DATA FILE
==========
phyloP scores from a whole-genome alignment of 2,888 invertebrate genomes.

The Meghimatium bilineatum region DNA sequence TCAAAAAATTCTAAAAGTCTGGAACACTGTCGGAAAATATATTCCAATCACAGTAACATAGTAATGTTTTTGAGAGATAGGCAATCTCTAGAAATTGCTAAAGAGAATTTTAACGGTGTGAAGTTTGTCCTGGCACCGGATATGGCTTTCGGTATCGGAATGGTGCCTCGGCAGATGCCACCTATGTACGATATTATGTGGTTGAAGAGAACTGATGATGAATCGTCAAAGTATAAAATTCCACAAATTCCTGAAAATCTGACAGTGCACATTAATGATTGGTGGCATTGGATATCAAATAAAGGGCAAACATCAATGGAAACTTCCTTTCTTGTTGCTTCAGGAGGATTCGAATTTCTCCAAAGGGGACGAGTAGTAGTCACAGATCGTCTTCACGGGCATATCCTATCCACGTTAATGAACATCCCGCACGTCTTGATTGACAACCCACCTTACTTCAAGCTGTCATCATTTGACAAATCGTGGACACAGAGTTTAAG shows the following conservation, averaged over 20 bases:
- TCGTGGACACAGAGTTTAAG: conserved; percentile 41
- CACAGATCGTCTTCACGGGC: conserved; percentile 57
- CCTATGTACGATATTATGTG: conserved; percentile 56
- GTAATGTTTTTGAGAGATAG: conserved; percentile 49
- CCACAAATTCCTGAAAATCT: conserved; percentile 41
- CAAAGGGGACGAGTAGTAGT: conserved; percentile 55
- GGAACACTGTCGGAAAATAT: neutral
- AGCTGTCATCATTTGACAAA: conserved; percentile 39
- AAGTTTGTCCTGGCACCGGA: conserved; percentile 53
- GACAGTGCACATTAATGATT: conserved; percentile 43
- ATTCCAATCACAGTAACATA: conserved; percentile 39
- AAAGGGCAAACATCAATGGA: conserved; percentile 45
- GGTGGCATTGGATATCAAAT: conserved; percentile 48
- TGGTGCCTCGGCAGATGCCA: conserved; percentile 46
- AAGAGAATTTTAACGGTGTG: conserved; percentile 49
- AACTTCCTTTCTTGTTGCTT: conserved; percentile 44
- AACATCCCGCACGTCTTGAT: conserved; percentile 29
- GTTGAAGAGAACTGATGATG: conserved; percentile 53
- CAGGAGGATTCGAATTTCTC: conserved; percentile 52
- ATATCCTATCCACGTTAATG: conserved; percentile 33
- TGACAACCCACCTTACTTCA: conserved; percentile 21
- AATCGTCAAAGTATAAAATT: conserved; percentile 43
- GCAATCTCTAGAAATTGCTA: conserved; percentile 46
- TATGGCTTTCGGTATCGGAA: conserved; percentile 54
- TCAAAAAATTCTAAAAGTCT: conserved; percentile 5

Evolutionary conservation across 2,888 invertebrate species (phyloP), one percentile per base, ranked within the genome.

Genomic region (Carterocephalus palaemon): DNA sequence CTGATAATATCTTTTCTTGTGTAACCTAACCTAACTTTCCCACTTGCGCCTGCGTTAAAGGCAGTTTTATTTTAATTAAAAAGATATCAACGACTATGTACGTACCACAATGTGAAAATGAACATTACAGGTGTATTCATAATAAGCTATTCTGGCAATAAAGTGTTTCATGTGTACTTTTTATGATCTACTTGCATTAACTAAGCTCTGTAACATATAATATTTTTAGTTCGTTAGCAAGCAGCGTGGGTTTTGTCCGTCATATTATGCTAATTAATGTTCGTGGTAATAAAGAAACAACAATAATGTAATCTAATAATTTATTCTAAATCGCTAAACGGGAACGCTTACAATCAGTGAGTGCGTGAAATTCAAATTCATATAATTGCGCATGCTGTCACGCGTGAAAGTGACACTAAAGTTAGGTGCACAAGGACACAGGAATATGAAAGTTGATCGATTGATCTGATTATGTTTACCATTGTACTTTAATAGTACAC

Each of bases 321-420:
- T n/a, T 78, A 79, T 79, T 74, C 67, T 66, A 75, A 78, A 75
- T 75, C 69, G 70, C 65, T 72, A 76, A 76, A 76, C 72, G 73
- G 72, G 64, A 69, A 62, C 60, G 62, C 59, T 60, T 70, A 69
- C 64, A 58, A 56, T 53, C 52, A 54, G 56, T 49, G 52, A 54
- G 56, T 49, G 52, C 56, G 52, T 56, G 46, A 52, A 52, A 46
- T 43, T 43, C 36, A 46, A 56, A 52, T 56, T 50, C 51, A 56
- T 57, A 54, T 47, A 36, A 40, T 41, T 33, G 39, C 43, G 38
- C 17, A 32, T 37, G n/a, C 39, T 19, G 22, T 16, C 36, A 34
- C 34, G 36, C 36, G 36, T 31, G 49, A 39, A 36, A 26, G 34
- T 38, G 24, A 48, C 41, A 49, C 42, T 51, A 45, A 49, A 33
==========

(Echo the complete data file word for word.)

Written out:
phyloP scores from a whole-genome alignment of 2,888 invertebrate genomes.

The Meghimatium bilineatum region DNA sequence TCAAAAAATTCTAAAAGTCTGGAACACTGTCGGAAAATATATTCCAATCACAGTAACATAGTAATGTTTTTGAGAGATAGGCAATCTCTAGAAATTGCTAAAGAGAATTTTAACGGTGTGAAGTTTGTCCTGGCACCGGATATGGCTTTCGGTATCGGAATGGTGCCTCGGCAGATGCCACCTATGTACGATATTATGTGGTTGAAGAGAACTGATGATGAATCGTCAAAGTATAAAATTCCACAAATTCCTGAAAATCTGACAGTGCACATTAATGATTGGTGGCATTGGATATCAAATAAAGGGCAAACATCAATGGAAACTTCCTTTCTTGTTGCTTCAGGAGGATTCGAATTTCTCCAAAGGGGACGAGTAGTAGTCACAGATCGTCTTCACGGGCATATCCTATCCACGTTAATGAACATCCCGCACGTCTTGATTGACAACCCACCTTACTTCAAGCTGTCATCATTTGACAAATCGTGGACACAGAGTTTAAG shows the following conservation, averaged over 20 bases:
- TCGTGGACACAGAGTTTAAG: conserved; percentile 41
- CACAGATCGTCTTCACGGGC: conserved; percentile 57
- CCTATGTACGATATTATGTG: conserved; percentile 56
- GTAATGTTTTTGAGAGATAG: conserved; percentile 49
- CCACAAATTCCTGAAAATCT: conserved; percentile 41
- CAAAGGGGACGAGTAGTAGT: conserved; percentile 55
- GGAACACTGTCGGAAAATAT: neutral
- AGCTGTCATCATTTGACAAA: conserved; percentile 39
- AAGTTTGTCCTGGCACCGGA: conserved; percentile 53
- GACAGTGCACATTAATGATT: conserved; percentile 43
- ATTCCAATCACAGTAACATA: conserved; percentile 39
- AAAGGGCAAACATCAATGGA: conserved; percentile 45
- GGTGGCATTGGATATCAAAT: conserved; percentile 48
- TGGTGCCTCGGCAGATGCCA: conserved; percentile 46
- AAGAGAATTTTAACGGTGTG: conserved; percentile 49
- AACTTCCTTTCTTGTTGCTT: conserved; percentile 44
- AACATCCCGCACGTCTTGAT: conserved; percentile 29
- GTTGAAGAGAACTGATGATG: conserved; percentile 53
- CAGGAGGATTCGAATTTCTC: conserved; percentile 52
- ATATCCTATCCACGTTAATG: conserved; percentile 33
- TGACAACCCACCTTACTTCA: conserved; percentile 21
- AATCGTCAAAGTATAAAATT: conserved; percentile 43
- GCAATCTCTAGAAATTGCTA: conserved; percentile 46
- TATGGCTTTCGGTATCGGAA: conserved; percentile 54
- TCAAAAAATTCTAAAAGTCT: conserved; percentile 5

Evolutionary conservation across 2,888 invertebrate species (phyloP), one percentile per base, ranked within the genome.

Genomic region (Carterocephalus palaemon): DNA sequence CTGATAATATCTTTTCTTGTGTAACCTAACCTAACTTTCCCACTTGCGCCTGCGTTAAAGGCAGTTTTATTTTAATTAAAAAGATATCAACGACTATGTACGTACCACAATGTGAAAATGAACATTACAGGTGTATTCATAATAAGCTATTCTGGCAATAAAGTGTTTCATGTGTACTTTTTATGATCTACTTGCATTAACTAAGCTCTGTAACATATAATATTTTTAGTTCGTTAGCAAGCAGCGTGGGTTTTGTCCGTCATATTATGCTAATTAATGTTCGTGGTAATAAAGAAACAACAATAATGTAATCTAATAATTTATTCTAAATCGCTAAACGGGAACGCTTACAATCAGTGAGTGCGTGAAATTCAAATTCATATAATTGCGCATGCTGTCACGCGTGAAAGTGACACTAAAGTTAGGTGCACAAGGACACAGGAATATGAAAGTTGATCGATTGATCTGATTATGTTTACCATTGTACTTTAATAGTACAC

Each of bases 321-420:
- T n/a, T 78, A 79, T 79, T 74, C 67, T 66, A 75, A 78, A 75
- T 75, C 69, G 70, C 65, T 72, A 76, A 76, A 76, C 72, G 73
- G 72, G 64, A 69, A 62, C 60, G 62, C 59, T 60, T 70, A 69
- C 64, A 58, A 56, T 53, C 52, A 54, G 56, T 49, G 52, A 54
- G 56, T 49, G 52, C 56, G 52, T 56, G 46, A 52, A 52, A 46
- T 43, T 43, C 36, A 46, A 56, A 52, T 56, T 50, C 51, A 56
- T 57, A 54, T 47, A 36, A 40, T 41, T 33, G 39, C 43, G 38
- C 17, A 32, T 37, G n/a, C 39, T 19, G 22, T 16, C 36, A 34
- C 34, G 36, C 36, G 36, T 31, G 49, A 39, A 36, A 26, G 34
- T 38, G 24, A 48, C 41, A 49, C 42, T 51, A 45, A 49, A 33